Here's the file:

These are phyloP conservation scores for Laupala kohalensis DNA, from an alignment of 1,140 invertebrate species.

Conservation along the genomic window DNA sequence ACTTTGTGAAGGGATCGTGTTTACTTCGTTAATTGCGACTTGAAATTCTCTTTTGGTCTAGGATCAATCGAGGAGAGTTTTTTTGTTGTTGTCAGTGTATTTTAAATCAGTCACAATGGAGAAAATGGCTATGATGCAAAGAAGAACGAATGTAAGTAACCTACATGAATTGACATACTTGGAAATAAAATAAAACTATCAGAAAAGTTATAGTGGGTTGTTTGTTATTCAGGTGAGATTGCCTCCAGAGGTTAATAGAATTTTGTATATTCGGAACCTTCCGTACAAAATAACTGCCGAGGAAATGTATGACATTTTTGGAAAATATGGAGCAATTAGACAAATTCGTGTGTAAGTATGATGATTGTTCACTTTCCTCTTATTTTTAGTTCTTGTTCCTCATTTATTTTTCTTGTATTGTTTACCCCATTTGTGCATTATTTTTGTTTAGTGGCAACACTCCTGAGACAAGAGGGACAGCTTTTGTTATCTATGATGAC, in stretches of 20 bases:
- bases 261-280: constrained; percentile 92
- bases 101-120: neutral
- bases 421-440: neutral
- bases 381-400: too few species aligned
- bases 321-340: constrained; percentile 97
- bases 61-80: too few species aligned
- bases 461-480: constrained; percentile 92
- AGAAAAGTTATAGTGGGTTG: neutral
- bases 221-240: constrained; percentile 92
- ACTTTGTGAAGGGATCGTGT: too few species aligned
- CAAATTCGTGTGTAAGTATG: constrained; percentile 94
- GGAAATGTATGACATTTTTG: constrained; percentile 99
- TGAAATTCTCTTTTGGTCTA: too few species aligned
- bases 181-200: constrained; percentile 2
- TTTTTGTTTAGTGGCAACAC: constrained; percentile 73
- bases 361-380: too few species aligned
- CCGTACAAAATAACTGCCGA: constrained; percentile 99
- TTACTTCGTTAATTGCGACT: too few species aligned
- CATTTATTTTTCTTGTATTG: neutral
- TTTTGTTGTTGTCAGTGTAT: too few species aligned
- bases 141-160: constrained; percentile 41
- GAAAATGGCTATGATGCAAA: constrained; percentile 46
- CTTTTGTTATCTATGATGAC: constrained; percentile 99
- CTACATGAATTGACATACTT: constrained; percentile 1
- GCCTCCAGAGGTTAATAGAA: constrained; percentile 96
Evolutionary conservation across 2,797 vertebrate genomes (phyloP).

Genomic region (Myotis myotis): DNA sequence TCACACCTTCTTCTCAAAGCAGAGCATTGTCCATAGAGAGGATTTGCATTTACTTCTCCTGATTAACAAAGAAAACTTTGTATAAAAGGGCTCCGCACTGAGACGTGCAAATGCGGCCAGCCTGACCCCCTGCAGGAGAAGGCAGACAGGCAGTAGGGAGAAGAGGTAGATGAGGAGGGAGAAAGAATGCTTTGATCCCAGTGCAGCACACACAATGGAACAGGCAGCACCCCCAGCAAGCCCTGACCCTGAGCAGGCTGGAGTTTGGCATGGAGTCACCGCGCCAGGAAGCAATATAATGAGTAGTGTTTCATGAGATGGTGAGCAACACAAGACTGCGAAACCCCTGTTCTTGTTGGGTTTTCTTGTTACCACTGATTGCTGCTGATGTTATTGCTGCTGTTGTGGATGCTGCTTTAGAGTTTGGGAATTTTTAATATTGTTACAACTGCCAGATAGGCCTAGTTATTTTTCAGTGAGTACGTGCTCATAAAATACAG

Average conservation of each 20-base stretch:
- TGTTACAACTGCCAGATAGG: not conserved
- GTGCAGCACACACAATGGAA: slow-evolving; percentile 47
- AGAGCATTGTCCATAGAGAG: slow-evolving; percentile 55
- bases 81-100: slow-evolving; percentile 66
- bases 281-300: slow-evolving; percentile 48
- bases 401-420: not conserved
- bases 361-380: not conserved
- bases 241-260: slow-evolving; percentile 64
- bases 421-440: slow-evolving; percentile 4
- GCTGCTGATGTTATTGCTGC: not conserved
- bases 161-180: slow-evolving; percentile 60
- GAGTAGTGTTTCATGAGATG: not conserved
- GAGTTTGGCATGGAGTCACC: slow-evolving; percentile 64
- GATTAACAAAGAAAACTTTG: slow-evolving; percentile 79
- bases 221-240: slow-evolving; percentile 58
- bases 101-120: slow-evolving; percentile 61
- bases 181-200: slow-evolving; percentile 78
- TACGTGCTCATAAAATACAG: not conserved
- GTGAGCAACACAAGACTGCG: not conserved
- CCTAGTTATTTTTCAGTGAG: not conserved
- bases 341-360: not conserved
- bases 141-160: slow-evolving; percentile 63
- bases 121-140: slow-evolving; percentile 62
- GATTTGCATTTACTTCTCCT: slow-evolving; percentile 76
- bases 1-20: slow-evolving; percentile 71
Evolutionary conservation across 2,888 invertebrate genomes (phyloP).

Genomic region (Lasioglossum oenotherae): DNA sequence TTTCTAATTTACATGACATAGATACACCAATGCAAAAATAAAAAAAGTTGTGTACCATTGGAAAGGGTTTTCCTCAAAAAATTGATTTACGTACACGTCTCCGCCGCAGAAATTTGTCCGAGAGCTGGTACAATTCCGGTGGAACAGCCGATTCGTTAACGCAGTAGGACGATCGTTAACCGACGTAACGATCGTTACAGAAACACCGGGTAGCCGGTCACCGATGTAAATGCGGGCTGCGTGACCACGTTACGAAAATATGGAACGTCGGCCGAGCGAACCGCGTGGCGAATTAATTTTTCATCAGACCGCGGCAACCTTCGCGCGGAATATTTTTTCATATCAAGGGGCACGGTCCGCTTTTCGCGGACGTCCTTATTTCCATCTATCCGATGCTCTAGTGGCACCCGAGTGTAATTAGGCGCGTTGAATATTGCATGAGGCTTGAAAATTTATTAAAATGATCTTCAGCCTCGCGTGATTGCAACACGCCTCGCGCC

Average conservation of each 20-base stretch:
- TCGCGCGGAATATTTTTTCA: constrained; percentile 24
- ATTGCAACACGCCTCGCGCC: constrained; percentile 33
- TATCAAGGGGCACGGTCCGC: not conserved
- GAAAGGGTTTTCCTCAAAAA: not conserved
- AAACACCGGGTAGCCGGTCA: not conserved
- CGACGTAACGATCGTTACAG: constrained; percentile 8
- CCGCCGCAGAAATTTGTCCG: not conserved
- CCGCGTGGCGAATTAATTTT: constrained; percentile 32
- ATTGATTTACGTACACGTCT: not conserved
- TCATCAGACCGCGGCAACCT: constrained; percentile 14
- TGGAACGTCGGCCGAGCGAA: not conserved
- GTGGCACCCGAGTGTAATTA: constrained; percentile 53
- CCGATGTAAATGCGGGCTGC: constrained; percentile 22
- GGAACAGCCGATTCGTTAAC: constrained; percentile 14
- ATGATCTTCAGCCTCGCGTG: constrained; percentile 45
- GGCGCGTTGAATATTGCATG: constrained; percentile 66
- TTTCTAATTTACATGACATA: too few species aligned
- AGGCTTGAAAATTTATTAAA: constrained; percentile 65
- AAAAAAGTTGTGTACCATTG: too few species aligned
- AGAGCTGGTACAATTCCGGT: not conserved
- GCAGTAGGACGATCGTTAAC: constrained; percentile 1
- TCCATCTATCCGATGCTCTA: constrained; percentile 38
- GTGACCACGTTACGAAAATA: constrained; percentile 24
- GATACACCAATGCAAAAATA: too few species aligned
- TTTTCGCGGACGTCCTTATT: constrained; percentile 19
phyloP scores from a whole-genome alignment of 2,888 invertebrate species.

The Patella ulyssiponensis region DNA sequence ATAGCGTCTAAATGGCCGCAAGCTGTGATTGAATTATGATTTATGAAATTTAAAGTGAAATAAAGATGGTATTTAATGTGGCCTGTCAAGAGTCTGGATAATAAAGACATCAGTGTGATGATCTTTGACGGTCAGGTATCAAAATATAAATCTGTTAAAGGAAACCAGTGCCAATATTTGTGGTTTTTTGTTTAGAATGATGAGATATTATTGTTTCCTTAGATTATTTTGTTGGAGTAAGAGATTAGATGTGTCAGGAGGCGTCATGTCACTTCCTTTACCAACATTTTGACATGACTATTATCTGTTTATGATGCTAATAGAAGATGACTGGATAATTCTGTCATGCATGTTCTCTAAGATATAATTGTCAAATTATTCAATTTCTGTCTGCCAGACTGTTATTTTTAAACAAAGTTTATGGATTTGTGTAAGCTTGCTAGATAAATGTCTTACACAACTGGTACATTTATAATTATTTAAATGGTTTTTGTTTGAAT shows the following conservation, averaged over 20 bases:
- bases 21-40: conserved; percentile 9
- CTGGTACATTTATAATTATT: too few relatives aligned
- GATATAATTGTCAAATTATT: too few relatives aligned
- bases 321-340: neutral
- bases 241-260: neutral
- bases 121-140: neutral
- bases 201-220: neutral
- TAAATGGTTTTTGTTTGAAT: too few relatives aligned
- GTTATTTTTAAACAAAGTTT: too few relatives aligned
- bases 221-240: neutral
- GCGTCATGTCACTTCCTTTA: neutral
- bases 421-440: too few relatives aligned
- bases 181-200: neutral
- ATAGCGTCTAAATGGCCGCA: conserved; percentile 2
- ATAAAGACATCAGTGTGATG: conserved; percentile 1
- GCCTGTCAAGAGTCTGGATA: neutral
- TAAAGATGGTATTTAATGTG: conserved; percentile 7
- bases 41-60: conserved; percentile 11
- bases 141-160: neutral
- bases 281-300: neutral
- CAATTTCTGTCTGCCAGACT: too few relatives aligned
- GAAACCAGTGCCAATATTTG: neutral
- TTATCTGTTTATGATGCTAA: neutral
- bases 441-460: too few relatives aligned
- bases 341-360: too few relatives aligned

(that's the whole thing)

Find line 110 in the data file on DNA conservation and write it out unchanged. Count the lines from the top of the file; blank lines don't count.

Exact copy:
- bases 341-360: too few relatives aligned